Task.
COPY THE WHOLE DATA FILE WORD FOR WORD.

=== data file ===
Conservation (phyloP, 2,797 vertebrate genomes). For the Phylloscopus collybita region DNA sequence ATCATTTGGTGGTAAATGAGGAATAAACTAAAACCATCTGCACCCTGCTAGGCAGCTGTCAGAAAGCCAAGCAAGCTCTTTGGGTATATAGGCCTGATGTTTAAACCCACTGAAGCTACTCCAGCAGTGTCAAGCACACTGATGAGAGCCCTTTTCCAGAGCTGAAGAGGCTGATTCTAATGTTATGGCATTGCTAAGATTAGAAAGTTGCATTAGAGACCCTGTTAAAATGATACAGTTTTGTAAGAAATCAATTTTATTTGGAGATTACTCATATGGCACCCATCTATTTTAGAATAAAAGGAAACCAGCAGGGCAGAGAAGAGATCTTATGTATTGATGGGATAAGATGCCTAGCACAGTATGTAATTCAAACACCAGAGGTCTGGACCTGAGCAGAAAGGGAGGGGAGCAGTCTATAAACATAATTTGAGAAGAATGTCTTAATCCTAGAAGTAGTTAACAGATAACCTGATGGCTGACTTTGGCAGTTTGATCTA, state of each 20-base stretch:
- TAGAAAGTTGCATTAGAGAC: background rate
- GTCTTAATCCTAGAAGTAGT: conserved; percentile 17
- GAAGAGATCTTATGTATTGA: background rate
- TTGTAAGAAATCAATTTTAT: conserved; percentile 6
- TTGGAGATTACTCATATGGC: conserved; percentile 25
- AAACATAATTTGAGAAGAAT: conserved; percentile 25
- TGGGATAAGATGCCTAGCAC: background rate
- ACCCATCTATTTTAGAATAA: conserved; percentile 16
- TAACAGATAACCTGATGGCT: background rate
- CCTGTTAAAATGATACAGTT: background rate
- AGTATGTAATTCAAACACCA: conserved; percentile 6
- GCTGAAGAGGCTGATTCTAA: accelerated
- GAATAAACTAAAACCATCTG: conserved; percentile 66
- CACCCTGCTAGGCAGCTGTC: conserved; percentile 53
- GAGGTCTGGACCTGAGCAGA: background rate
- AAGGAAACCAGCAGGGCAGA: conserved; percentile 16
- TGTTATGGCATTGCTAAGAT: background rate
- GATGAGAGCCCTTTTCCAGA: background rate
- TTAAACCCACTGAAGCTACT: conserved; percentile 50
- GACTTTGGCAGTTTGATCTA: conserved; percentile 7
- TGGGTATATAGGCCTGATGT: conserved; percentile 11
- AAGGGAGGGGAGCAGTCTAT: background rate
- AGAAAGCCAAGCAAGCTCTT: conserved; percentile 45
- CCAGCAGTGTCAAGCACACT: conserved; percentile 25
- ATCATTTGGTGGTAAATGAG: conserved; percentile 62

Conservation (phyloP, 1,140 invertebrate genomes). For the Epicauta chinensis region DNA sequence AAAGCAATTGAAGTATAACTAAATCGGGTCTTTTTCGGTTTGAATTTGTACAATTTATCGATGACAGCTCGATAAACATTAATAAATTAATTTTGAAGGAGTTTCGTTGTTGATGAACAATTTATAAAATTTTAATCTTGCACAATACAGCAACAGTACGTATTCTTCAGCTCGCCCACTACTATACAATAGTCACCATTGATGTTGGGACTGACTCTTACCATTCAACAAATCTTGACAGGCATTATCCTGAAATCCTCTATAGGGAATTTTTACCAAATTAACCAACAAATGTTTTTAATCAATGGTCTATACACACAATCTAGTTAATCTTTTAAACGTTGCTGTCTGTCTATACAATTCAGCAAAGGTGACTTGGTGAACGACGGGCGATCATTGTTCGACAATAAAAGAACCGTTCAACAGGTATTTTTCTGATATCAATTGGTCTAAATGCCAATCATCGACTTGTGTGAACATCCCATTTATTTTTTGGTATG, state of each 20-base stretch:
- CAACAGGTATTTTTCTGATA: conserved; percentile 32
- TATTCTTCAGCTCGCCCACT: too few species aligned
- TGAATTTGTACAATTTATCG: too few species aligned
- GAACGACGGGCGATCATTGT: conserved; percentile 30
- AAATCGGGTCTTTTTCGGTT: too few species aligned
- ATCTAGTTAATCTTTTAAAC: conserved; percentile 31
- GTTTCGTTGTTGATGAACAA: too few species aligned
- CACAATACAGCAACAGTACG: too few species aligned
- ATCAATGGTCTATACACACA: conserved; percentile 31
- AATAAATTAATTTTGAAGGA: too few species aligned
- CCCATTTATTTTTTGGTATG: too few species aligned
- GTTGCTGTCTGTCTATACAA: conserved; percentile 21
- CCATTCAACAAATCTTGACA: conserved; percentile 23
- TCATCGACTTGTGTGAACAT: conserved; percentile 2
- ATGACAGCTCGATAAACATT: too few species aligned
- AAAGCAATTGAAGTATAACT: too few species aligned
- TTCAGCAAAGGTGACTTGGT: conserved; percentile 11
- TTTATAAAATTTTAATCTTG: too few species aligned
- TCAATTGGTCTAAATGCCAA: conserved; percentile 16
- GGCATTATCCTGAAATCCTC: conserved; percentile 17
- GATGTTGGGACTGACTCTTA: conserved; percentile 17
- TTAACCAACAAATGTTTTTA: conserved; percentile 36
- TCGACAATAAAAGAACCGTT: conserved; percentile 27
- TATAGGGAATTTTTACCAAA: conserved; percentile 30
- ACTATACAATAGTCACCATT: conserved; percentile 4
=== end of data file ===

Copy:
Conservation (phyloP, 2,797 vertebrate genomes). For the Phylloscopus collybita region DNA sequence ATCATTTGGTGGTAAATGAGGAATAAACTAAAACCATCTGCACCCTGCTAGGCAGCTGTCAGAAAGCCAAGCAAGCTCTTTGGGTATATAGGCCTGATGTTTAAACCCACTGAAGCTACTCCAGCAGTGTCAAGCACACTGATGAGAGCCCTTTTCCAGAGCTGAAGAGGCTGATTCTAATGTTATGGCATTGCTAAGATTAGAAAGTTGCATTAGAGACCCTGTTAAAATGATACAGTTTTGTAAGAAATCAATTTTATTTGGAGATTACTCATATGGCACCCATCTATTTTAGAATAAAAGGAAACCAGCAGGGCAGAGAAGAGATCTTATGTATTGATGGGATAAGATGCCTAGCACAGTATGTAATTCAAACACCAGAGGTCTGGACCTGAGCAGAAAGGGAGGGGAGCAGTCTATAAACATAATTTGAGAAGAATGTCTTAATCCTAGAAGTAGTTAACAGATAACCTGATGGCTGACTTTGGCAGTTTGATCTA, state of each 20-base stretch:
- TAGAAAGTTGCATTAGAGAC: background rate
- GTCTTAATCCTAGAAGTAGT: conserved; percentile 17
- GAAGAGATCTTATGTATTGA: background rate
- TTGTAAGAAATCAATTTTAT: conserved; percentile 6
- TTGGAGATTACTCATATGGC: conserved; percentile 25
- AAACATAATTTGAGAAGAAT: conserved; percentile 25
- TGGGATAAGATGCCTAGCAC: background rate
- ACCCATCTATTTTAGAATAA: conserved; percentile 16
- TAACAGATAACCTGATGGCT: background rate
- CCTGTTAAAATGATACAGTT: background rate
- AGTATGTAATTCAAACACCA: conserved; percentile 6
- GCTGAAGAGGCTGATTCTAA: accelerated
- GAATAAACTAAAACCATCTG: conserved; percentile 66
- CACCCTGCTAGGCAGCTGTC: conserved; percentile 53
- GAGGTCTGGACCTGAGCAGA: background rate
- AAGGAAACCAGCAGGGCAGA: conserved; percentile 16
- TGTTATGGCATTGCTAAGAT: background rate
- GATGAGAGCCCTTTTCCAGA: background rate
- TTAAACCCACTGAAGCTACT: conserved; percentile 50
- GACTTTGGCAGTTTGATCTA: conserved; percentile 7
- TGGGTATATAGGCCTGATGT: conserved; percentile 11
- AAGGGAGGGGAGCAGTCTAT: background rate
- AGAAAGCCAAGCAAGCTCTT: conserved; percentile 45
- CCAGCAGTGTCAAGCACACT: conserved; percentile 25
- ATCATTTGGTGGTAAATGAG: conserved; percentile 62

Conservation (phyloP, 1,140 invertebrate genomes). For the Epicauta chinensis region DNA sequence AAAGCAATTGAAGTATAACTAAATCGGGTCTTTTTCGGTTTGAATTTGTACAATTTATCGATGACAGCTCGATAAACATTAATAAATTAATTTTGAAGGAGTTTCGTTGTTGATGAACAATTTATAAAATTTTAATCTTGCACAATACAGCAACAGTACGTATTCTTCAGCTCGCCCACTACTATACAATAGTCACCATTGATGTTGGGACTGACTCTTACCATTCAACAAATCTTGACAGGCATTATCCTGAAATCCTCTATAGGGAATTTTTACCAAATTAACCAACAAATGTTTTTAATCAATGGTCTATACACACAATCTAGTTAATCTTTTAAACGTTGCTGTCTGTCTATACAATTCAGCAAAGGTGACTTGGTGAACGACGGGCGATCATTGTTCGACAATAAAAGAACCGTTCAACAGGTATTTTTCTGATATCAATTGGTCTAAATGCCAATCATCGACTTGTGTGAACATCCCATTTATTTTTTGGTATG, state of each 20-base stretch:
- CAACAGGTATTTTTCTGATA: conserved; percentile 32
- TATTCTTCAGCTCGCCCACT: too few species aligned
- TGAATTTGTACAATTTATCG: too few species aligned
- GAACGACGGGCGATCATTGT: conserved; percentile 30
- AAATCGGGTCTTTTTCGGTT: too few species aligned
- ATCTAGTTAATCTTTTAAAC: conserved; percentile 31
- GTTTCGTTGTTGATGAACAA: too few species aligned
- CACAATACAGCAACAGTACG: too few species aligned
- ATCAATGGTCTATACACACA: conserved; percentile 31
- AATAAATTAATTTTGAAGGA: too few species aligned
- CCCATTTATTTTTTGGTATG: too few species aligned
- GTTGCTGTCTGTCTATACAA: conserved; percentile 21
- CCATTCAACAAATCTTGACA: conserved; percentile 23
- TCATCGACTTGTGTGAACAT: conserved; percentile 2
- ATGACAGCTCGATAAACATT: too few species aligned
- AAAGCAATTGAAGTATAACT: too few species aligned
- TTCAGCAAAGGTGACTTGGT: conserved; percentile 11
- TTTATAAAATTTTAATCTTG: too few species aligned
- TCAATTGGTCTAAATGCCAA: conserved; percentile 16
- GGCATTATCCTGAAATCCTC: conserved; percentile 17
- GATGTTGGGACTGACTCTTA: conserved; percentile 17
- TTAACCAACAAATGTTTTTA: conserved; percentile 36
- TCGACAATAAAAGAACCGTT: conserved; percentile 27
- TATAGGGAATTTTTACCAAA: conserved; percentile 30
- ACTATACAATAGTCACCATT: conserved; percentile 4